After sixteen weeks of class and some twelve weekly papers, the last day of English 2 (Writing in English) came to a close with the final exam. I’m not sure who was happy to see the last day, the students or myself. This is what I saw when I walked into class on exam day, only a few desks. “Facing African realities” at HAU often means finding a desk to sit in. There are not enough so they move from room to room as needed. By the time all the students had arrived for the final exam the room was full of desks with students in them.
Though I have written many academic papers in my college experience and post-graduate degree, teaching this course has been a huge stretch for me. Not only are the students English language learners ranging from beginner to intermediate, but their educational experience thus far is very different from an American system. It has not prepared them in the skills of critical thinking, analyzing or logical argument. Most have not had access to libraries or many experiences with academic types of writing. Nothing like practice to learn how to do something so we practiced writing a lot. As the semester progressed I saw improvements in their writing and they hopefully benefited from my learning how to better present and find ways for them to practice. Nonetheless, I, like the students, was very glad to see the course come to an end and look forward to getting back to teaching grammar next semester (never thought I’d be saying that!).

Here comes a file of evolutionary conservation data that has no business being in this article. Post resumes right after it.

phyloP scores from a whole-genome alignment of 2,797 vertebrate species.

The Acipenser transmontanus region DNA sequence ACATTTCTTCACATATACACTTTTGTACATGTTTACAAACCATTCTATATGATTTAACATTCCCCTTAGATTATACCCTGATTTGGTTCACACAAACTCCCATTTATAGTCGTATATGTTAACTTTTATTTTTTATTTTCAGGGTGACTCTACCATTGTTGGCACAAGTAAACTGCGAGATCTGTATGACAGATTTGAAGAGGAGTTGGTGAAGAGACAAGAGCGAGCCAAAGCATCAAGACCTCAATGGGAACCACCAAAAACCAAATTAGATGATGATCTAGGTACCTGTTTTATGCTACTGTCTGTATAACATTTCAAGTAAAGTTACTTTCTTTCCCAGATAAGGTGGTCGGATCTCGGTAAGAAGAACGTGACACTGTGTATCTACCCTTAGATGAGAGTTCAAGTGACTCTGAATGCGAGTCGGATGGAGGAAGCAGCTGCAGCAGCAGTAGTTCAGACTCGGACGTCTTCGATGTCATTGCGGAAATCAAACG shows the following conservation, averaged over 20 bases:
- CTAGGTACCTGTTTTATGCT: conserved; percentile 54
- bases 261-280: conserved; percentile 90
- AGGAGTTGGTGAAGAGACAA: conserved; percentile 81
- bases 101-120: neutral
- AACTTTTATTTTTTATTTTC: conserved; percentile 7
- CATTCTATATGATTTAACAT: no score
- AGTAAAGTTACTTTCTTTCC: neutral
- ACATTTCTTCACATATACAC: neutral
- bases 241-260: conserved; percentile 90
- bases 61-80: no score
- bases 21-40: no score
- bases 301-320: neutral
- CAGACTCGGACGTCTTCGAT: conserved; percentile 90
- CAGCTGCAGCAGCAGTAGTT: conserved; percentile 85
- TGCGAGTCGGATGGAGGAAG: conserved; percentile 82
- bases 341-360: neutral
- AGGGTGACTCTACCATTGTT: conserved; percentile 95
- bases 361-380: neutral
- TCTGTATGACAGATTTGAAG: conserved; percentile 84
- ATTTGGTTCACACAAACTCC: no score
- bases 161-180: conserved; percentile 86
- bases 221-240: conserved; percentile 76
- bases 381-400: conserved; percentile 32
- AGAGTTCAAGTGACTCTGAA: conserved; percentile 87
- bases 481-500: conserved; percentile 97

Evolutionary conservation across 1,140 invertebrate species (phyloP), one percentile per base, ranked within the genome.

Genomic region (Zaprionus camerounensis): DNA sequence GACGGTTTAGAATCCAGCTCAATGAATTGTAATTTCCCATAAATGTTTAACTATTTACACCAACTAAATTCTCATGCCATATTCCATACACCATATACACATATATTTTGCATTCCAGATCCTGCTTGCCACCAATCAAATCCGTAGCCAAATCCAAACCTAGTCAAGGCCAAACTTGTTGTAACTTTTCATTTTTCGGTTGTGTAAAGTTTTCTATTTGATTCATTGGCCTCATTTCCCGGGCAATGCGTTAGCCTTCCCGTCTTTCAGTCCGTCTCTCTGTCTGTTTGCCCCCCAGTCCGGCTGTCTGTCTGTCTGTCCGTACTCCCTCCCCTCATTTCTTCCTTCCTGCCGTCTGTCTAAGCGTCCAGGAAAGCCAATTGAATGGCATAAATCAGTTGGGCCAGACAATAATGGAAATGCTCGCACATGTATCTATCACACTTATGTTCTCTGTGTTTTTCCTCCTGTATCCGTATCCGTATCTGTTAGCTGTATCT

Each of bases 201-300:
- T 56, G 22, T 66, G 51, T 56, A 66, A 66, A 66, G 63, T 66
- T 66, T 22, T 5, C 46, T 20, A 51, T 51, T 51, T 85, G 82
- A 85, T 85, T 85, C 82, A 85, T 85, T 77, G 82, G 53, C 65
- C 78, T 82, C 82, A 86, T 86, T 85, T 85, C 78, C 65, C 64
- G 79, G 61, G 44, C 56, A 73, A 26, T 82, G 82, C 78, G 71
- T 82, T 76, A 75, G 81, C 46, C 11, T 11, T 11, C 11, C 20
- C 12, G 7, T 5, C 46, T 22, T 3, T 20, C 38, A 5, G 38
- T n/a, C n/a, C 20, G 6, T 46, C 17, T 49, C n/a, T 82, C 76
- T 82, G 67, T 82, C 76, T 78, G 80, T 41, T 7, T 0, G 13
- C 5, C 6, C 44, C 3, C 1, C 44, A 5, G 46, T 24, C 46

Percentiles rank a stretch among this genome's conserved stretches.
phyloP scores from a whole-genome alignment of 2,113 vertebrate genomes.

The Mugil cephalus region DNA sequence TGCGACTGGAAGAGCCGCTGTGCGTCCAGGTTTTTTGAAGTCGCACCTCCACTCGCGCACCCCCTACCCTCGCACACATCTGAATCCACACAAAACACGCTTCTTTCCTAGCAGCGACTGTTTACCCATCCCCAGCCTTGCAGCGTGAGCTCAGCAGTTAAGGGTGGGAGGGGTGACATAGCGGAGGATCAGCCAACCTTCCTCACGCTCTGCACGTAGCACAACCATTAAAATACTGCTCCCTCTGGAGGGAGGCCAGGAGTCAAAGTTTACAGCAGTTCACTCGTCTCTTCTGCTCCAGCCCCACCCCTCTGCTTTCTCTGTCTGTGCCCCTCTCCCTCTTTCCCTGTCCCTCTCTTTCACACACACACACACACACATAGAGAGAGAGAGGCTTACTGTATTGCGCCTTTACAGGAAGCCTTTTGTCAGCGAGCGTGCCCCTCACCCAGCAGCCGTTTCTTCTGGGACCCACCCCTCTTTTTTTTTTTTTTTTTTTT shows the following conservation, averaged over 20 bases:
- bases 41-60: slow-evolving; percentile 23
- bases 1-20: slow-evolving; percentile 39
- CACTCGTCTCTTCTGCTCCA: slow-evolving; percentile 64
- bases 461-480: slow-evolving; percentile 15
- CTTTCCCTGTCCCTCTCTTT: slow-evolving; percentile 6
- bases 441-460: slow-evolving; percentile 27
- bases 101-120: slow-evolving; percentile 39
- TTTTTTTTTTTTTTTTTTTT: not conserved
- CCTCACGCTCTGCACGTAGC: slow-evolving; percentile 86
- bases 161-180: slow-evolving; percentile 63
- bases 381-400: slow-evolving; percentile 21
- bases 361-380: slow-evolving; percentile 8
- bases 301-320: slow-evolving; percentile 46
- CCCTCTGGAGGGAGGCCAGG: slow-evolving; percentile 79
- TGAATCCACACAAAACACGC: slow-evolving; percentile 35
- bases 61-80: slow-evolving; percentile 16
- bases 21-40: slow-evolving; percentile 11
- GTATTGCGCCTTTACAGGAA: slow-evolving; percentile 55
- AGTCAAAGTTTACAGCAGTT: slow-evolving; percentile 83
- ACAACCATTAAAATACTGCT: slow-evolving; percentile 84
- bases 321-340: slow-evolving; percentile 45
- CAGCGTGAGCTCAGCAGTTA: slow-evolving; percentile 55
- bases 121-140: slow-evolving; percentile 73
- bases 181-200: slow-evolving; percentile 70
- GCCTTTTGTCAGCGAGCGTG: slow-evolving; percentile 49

While I had two writing classes this semester the true highlight of my week was the several small conversation groups that got underway. Two of these were with administrative staff that wanted more opportunities to speak English for which I volunteered to facilitate. We discussed many different topics, told Bible stories to one another and increased our English vocabulary.
Another conversation group was made up of five first-year men with occasional visits from other friends of theirs. They were all intermediate level or better English speakers, who wanted to improve their English and discuss their hopes and visions for Africa. They were the philosophic group that was keen on flushing out the school’s motto of “facing African realities”. All had scarring experiences as children from war, displacement, living as refugees. Several were from Congo (DRC), which continues to struggle with war. Even with their past challenges they all had hope for a better future, a deep desire to be leaders who serve others and make a difference for their communities.
I felt highly privileged to facilitate an environment in which they could listen to one another’s ideas and be as iron sharpening iron as they questioned each other for examples, clarity and facts that go beyond perceptions. After our last meeting they gifted me with a traditional Burundian wood carving of a boat with three rowers in it. Together they wrote a little story about the boat, it’s occupants, the risk and adventure they were taking as a demonstration of their own journey and our lively discussions. Proving to me again that sometimes it’s the smallest of things that makes the biggest and most lasting impression, such as taking time to listen and respect another person.
Recently a friend asked me what some of my best days in Burundi have been. In answering I realized many of my best days have been when I’ve been able to engage, converse and work with these students and conversation groups—another confirmation of being where we are meant to be for now and a cause for thankfulness and rejoicing.